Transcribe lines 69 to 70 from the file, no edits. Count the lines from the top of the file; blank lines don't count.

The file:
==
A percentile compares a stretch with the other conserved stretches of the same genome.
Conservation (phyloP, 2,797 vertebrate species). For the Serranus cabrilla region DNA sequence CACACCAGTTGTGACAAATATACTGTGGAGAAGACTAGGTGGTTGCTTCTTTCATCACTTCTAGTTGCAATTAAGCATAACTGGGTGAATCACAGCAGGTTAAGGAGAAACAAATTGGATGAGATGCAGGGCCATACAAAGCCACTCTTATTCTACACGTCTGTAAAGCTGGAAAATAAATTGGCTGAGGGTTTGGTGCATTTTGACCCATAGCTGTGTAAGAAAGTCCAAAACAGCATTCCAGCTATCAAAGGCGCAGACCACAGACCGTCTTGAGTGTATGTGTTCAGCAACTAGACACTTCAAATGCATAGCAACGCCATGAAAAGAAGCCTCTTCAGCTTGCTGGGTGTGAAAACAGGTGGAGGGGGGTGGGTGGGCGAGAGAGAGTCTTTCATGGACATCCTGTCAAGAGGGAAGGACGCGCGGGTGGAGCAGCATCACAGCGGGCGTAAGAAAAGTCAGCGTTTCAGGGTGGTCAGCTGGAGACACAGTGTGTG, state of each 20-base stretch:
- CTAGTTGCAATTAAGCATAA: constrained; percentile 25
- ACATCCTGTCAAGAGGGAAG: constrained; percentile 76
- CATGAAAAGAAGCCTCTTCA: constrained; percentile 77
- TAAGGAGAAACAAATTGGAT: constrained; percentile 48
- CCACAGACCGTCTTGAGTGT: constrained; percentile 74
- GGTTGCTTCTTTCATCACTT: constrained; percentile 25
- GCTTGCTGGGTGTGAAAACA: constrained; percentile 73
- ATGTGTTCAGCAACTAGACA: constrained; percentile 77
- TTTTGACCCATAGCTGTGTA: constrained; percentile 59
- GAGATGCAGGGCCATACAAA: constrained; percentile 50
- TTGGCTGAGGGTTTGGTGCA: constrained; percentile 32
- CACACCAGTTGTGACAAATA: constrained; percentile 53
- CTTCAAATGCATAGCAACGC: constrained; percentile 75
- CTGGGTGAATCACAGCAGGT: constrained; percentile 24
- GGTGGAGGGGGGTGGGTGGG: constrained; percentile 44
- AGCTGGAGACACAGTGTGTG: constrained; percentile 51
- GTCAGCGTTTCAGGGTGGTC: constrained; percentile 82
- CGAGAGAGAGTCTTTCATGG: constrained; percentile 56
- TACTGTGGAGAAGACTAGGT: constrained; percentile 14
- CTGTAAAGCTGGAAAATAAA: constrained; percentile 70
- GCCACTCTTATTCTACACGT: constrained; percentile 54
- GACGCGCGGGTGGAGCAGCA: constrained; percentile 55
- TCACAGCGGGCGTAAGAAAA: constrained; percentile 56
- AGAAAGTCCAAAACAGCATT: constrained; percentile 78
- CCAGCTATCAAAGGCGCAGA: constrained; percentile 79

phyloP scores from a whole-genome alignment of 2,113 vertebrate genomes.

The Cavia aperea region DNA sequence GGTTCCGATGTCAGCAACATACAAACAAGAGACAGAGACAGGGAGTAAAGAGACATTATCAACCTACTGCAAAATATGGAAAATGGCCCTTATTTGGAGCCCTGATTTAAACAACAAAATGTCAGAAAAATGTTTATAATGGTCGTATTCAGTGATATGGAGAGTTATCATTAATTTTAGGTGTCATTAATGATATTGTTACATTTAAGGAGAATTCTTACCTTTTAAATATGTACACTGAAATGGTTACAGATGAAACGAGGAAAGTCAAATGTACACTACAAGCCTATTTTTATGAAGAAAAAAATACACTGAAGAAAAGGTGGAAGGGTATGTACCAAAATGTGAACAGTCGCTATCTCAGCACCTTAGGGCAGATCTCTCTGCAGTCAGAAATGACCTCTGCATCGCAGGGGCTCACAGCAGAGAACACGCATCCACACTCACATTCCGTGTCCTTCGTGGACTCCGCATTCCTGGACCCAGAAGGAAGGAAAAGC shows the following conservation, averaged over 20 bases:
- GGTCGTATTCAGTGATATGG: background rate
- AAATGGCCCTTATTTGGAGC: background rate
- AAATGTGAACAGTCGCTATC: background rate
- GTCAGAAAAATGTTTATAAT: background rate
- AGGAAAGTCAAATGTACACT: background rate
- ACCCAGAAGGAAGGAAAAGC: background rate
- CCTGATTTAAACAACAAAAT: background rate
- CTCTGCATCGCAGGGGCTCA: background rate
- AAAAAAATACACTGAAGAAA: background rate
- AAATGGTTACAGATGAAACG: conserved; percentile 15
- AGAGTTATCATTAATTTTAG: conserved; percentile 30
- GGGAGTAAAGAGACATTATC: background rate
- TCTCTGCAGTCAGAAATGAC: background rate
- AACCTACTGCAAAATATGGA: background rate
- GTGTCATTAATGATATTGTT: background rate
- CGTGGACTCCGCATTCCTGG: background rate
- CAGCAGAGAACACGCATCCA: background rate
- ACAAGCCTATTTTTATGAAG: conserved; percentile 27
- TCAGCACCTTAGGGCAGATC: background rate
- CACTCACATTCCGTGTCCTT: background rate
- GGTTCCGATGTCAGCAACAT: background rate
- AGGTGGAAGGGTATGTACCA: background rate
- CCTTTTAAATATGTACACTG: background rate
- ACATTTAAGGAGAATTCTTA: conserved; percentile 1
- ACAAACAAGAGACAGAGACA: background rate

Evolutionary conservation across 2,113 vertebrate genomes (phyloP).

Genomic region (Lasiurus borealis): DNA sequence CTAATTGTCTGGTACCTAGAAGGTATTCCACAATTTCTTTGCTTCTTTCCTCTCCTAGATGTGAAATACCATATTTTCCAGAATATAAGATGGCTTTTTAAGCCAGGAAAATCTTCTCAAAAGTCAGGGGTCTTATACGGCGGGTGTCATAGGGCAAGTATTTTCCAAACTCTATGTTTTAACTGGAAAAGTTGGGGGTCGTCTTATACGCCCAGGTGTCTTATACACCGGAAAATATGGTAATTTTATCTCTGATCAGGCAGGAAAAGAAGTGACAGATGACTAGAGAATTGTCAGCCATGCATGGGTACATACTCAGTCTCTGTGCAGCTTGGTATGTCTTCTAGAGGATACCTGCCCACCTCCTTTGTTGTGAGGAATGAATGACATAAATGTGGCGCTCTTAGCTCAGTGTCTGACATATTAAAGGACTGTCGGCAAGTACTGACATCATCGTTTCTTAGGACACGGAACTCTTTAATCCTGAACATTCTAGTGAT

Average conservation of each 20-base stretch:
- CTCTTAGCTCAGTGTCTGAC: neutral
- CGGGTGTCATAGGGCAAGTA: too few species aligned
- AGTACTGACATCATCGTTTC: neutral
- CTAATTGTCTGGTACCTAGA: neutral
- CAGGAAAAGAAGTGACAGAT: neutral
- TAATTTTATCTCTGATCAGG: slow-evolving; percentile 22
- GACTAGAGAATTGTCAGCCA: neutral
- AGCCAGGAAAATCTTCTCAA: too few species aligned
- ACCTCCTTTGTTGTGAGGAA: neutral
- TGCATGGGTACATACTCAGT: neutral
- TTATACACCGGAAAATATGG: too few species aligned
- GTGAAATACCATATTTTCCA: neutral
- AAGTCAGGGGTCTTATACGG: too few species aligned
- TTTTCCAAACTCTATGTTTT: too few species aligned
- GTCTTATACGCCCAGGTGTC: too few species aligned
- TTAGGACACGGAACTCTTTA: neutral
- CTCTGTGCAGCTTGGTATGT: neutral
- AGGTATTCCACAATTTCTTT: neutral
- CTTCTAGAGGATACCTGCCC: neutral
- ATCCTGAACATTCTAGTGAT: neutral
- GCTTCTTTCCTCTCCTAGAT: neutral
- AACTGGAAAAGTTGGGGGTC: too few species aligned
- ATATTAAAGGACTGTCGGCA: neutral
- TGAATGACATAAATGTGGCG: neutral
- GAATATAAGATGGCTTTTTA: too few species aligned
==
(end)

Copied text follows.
- GTGAAATACCATATTTTCCA: neutral
- AAGTCAGGGGTCTTATACGG: too few species aligned